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Epileptic seizures after octreotide administration in a 6.5-year-old female with ALL and L-asparaginase associated pancreatitis: a possible drug interaction.

TitleEpileptic seizures after octreotide administration in a 6.5-year-old female with ALL and L-asparaginase associated pancreatitis: a possible drug interaction.
Publication TypeJournal Article
Year of Publication2011
AuthorsHatzipantelis, E., Pana Z. D., Pavlou E., Balakou E., Tsotoulidou V., Papageorgiou T., Tragiannidis A., & Athanassiadou F.
JournalKlin Padiatr
Volume223
Issue6
Pagination360-3
Date Published2011 Nov
ISSN1439-3824
KeywordsAcute Disease, Anticonvulsants, Asparaginase, Child, Diagnosis, Differential, Drug Interactions, Electroencephalography, Epilepsy, Female, Humans, Octreotide, Pancreatitis, Piracetam, Precursor Cell Lymphoblastic Leukemia-Lymphoma
Abstract

INTRODUCTION: Octreotide is a synthetic somatostatin analogue which has been suggested for use in the management of acute pancreatitis, though its safety and effectiveness in the pediatric setting has not been extensively studied.CASE REPORT: we present a rare case of a 6.5-year-old female with acute lymphoblastic leukemia (ALL) and L-asparaginase (L-asp) induced pancreatitis, who developed epileptic seizures, possibly associated with octreotide administration. Her imaging and laboratory findings ruled out a leukemic involvement or infection of CNS. The EEG revealed repetitive sharp waves maximal on the frontal and temporal areas of the right hemisphere. The child was treated with diazepam and she continued with systemic anticonvulsant treatment with levetiracetam. After 2 weeks of conservative treatment, pancreatitis resolved and she continued her chemotherapy protocol. Levetiracetam treatment lasted 8 months. 7 months after the first episode, EEG was reported as normal, and the child completed the chemotherapy protocol without any further severe complications.CONCLUSIONS: Larger and well designed studies are needed to warrant the safety of octreotide in pediatric population.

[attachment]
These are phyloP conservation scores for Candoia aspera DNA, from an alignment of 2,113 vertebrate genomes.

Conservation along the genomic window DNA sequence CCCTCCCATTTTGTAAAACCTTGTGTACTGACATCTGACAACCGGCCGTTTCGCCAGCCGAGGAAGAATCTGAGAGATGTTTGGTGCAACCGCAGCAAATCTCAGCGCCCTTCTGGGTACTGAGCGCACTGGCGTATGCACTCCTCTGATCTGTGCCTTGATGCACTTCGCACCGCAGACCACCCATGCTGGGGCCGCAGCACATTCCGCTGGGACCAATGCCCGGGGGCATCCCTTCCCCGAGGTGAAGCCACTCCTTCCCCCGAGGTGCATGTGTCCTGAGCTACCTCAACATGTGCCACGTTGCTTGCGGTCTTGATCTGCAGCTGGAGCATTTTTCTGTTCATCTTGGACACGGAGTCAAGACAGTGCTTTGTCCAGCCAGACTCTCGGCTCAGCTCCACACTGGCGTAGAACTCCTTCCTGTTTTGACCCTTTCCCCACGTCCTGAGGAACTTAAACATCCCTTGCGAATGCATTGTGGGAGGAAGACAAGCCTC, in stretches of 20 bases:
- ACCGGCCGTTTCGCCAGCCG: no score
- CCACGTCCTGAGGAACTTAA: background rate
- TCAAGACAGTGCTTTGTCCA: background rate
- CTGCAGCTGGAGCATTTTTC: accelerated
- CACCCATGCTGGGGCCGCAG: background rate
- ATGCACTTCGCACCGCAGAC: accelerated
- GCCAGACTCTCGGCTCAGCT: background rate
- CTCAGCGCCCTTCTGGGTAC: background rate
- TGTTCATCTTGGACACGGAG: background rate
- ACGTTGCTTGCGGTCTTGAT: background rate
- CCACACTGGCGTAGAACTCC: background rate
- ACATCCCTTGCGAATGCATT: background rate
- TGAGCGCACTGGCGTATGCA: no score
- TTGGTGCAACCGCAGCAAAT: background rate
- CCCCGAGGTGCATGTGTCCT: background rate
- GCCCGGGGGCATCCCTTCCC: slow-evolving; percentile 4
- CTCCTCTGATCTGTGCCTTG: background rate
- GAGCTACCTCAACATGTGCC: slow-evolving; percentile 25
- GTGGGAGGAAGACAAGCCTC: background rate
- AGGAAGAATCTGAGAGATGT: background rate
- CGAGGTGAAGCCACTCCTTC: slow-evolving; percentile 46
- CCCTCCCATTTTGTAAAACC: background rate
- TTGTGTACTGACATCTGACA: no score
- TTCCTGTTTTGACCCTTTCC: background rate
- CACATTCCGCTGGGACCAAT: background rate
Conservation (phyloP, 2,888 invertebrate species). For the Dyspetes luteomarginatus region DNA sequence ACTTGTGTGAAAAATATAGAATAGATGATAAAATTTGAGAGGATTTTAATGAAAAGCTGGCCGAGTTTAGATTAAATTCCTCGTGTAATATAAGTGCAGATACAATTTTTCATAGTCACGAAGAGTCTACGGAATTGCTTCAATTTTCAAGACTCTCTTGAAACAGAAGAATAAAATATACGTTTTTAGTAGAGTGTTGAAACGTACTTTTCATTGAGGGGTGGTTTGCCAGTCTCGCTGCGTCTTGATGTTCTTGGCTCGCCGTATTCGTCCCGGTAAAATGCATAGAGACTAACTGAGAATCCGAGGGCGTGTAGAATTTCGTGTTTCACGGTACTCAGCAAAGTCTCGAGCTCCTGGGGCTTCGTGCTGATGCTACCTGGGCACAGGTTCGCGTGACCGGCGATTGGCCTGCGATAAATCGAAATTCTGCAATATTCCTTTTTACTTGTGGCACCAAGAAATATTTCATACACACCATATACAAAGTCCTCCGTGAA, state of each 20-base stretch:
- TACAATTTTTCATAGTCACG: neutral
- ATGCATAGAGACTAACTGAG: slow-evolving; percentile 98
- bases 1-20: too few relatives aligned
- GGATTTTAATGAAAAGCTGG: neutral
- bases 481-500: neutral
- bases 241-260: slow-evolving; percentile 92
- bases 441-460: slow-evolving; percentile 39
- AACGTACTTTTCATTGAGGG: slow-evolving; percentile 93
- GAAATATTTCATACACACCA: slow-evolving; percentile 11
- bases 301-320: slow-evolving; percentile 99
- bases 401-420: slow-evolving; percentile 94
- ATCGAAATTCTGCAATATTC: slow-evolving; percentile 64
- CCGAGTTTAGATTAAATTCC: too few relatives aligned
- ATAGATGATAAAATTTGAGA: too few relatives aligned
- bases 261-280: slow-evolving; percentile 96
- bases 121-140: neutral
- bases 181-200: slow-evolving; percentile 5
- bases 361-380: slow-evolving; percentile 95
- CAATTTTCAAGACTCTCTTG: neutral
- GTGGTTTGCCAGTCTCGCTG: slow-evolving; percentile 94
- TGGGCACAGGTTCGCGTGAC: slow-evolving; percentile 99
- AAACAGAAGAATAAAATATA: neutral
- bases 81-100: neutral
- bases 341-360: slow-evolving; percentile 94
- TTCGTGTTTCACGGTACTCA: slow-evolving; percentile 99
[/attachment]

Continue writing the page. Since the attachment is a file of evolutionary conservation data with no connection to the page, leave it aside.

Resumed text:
DOI10.1055/s-0031-1287827
Alternate JournalKlin Padiatr
PubMed ID22052632

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